Travel Packing – Reduce Your Stress Packing for Carry On Only (Updated for 2017)

When it comes to travel packing, there are almost as many styles as there are travelers. Stand at any check-in counter for an international flight and you will see many of them.

The family with three trolleys overflowing with luggage – mom and dad, one to three kids, and maybe a grandma along for the fun. My first thought is always that they are moving overseas. However, if you are in that line long enough you are likely to hear a conversation about their two week trip abroad!

Family of Three Traveling for One Week
Family of Three Traveling for One Week

The couple who each have a medium sized backpack about the size you would use for an all day hike. Often dressed in shorts and sandals, clearly they are taking an exotic weekend excursion to Paris. But no, you hear them talking about how much they will miss their dog during their six months abroad.

Then there is the single traveler, maybe on business, who looks like they tried to keep it light, but couldn’t quite pull it off. The suitcase they are checking is just a couple of inches too large for a carry on. You look at the additional suitcase that they are holding and know that this is one of those suitcases that a few passengers will be called on to help try to shove into the overhead bin.

Close but Not Quite Ready for Carry On
Close but Not Quite Ready for Carry On

I am the one in line with no bags to check, an appropriately sized wheeled carry on and one personal item (that almost pushes the acceptable boundaries, but not quite), looking with envy at the couple with the backpacks and wondering why I cannot manage to pull that off.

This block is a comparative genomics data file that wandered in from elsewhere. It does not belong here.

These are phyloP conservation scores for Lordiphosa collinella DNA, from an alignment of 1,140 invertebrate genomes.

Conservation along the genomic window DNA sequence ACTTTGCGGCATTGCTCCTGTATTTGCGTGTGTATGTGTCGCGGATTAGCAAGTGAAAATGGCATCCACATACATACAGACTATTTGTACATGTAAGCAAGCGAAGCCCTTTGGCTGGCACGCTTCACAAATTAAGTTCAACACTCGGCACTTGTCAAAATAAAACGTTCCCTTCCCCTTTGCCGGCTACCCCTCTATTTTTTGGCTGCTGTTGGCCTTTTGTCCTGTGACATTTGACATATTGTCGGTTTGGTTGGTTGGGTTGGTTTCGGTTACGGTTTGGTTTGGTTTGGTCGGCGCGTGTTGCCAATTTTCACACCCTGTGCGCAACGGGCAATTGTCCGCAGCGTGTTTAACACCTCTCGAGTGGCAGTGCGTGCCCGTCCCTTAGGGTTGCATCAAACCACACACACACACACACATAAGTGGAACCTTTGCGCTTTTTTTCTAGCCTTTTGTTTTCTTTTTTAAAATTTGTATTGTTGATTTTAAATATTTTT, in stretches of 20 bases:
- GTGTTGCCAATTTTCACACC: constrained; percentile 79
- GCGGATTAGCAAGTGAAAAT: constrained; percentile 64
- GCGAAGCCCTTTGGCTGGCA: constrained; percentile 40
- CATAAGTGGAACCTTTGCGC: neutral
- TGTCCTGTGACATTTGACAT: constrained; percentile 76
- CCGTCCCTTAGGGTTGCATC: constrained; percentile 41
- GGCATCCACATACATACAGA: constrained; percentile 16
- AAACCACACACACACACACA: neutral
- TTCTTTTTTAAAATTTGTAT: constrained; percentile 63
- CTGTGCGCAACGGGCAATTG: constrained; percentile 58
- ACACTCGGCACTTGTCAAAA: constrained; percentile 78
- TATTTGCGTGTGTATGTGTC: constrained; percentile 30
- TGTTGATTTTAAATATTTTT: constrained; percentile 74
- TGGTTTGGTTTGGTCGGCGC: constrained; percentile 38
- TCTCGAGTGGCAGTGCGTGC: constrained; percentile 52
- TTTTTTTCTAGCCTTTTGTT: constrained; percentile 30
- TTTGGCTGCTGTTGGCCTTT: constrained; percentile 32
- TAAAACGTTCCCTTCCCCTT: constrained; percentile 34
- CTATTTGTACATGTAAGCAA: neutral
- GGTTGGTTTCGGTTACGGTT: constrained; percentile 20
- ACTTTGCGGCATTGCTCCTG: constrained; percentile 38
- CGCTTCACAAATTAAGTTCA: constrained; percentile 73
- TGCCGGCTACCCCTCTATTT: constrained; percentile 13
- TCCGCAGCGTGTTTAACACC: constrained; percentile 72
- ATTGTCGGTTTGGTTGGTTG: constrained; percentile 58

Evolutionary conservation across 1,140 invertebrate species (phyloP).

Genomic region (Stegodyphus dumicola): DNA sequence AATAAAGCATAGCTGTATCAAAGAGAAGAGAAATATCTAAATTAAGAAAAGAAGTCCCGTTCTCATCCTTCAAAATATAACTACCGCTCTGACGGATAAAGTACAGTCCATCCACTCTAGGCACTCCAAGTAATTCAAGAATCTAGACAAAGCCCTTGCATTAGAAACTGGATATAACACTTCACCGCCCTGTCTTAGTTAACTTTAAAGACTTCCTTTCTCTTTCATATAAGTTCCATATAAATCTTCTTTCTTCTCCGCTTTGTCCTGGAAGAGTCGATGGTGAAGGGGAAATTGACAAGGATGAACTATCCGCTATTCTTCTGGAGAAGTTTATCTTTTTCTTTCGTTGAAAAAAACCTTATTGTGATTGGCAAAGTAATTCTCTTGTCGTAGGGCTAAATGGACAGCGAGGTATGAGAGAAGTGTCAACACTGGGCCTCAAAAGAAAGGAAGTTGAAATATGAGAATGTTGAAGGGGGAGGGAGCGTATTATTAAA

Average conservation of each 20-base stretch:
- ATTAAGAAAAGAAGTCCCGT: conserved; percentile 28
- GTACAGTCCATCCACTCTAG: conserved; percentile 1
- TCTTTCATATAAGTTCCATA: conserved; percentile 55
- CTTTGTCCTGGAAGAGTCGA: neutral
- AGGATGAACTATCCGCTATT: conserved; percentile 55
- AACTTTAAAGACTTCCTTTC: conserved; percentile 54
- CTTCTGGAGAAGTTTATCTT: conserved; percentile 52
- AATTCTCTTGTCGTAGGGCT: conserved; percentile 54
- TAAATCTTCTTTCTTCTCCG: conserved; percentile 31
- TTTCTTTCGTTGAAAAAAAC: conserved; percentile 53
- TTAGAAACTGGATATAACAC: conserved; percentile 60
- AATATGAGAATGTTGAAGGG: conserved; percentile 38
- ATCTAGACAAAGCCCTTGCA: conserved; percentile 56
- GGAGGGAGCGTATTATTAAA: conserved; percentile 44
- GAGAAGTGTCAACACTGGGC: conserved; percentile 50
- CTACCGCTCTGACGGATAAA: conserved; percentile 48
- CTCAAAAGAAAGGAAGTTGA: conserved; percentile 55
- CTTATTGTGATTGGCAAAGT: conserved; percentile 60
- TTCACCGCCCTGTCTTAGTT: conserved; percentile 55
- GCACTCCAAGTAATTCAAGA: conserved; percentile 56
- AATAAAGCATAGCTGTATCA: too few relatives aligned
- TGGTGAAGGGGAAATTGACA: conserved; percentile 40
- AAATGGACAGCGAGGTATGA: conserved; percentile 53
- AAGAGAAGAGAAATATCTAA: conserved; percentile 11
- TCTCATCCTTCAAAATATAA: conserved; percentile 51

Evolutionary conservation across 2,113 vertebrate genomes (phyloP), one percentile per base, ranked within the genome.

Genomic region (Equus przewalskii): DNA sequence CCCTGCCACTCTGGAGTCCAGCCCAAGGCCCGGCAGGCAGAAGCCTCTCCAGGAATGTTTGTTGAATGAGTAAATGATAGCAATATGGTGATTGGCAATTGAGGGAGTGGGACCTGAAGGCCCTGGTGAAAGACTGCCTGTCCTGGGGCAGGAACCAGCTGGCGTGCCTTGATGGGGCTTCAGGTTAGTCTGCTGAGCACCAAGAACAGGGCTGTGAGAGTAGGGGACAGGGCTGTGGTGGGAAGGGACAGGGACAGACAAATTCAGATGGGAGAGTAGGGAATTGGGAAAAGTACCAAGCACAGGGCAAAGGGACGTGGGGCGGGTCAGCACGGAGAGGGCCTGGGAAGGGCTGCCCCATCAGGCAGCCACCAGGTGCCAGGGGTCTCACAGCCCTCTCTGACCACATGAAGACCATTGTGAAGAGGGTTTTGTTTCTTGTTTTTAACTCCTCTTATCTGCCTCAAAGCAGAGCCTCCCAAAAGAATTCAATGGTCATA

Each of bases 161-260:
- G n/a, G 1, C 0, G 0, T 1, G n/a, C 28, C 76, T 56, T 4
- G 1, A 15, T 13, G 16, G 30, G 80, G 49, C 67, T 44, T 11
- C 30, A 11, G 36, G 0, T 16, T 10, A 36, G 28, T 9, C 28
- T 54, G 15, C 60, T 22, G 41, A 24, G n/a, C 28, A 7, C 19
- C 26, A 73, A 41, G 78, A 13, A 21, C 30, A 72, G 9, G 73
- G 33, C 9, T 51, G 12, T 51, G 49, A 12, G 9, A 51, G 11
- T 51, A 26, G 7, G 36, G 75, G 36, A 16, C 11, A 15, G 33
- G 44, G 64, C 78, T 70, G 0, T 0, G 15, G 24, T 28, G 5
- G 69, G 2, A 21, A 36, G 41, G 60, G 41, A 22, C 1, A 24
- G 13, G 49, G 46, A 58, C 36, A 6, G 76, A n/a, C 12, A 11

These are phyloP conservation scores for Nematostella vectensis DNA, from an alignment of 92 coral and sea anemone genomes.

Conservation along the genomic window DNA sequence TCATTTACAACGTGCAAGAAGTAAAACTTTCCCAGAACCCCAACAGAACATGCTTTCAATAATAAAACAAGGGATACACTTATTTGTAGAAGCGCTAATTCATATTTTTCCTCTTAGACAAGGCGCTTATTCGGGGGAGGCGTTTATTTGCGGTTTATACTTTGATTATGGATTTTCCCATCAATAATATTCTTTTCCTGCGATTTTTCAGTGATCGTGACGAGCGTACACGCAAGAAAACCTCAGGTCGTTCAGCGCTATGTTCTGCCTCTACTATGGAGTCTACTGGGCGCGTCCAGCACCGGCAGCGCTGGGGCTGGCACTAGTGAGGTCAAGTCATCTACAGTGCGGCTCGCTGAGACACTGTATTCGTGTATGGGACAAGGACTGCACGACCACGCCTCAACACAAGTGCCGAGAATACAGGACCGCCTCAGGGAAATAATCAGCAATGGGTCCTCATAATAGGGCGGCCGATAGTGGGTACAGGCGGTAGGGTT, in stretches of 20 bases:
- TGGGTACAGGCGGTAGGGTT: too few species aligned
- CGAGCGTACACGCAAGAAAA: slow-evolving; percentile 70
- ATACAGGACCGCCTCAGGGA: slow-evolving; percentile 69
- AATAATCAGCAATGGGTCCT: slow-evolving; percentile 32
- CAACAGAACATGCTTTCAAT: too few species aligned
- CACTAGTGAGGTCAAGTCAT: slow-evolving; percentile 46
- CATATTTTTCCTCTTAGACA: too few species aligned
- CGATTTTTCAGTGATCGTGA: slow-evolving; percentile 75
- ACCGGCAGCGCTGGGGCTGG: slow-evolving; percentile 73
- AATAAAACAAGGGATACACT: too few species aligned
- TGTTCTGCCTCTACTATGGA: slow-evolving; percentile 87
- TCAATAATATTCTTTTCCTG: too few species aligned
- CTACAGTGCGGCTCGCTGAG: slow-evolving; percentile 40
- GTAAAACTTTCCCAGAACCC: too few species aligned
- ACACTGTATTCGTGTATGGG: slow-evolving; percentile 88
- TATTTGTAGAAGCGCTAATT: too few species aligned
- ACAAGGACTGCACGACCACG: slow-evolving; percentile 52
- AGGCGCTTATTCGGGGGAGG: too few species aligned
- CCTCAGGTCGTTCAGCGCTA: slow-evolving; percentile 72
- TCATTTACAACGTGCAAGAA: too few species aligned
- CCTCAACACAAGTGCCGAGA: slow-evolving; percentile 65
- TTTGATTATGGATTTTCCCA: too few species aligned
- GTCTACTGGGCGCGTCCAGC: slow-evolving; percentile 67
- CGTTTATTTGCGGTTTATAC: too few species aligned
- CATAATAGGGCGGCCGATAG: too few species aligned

What I do pull off successfully is keeping my rolled carry on at 9 inches by 14 inches by 20 inches. My personal sized backpack is right at most of the limits at 8 inches by 12 inches by 17 inches. If I am bringing a tablet rather than my laptop I switch to a smaller backpack.

My Trusty Travel Companions
My Trusty Travel Companions

So, what do I bring along? First of all let’s talk about a few good packing tips that I have picked up over the years.

1. Always bring less than you think you need!

2. If you are going to be gone for a month – bring just enough shampoo and like items for a week. It is easy to buy what you need almost anywhere for no more than you would spend at home.

3. Other than prescription medicines, do not worry about bringing along a first aid kit that covers every possibility unless you are taking a trip to an isolated location.  I always have a few band aids of various sizes, a small supply of pain reliever such as Advil or Tylenol and an antibiotic ointment. There are pharmacies around every corner in most countries in Europe if you need more than the basics.

4. Color coordinate your wardrobe and keep it neutral. Accessorize with a scarf to add some color. Think about how you can layer your clothes to create the warmth you might need instead of packing a heavy sweater.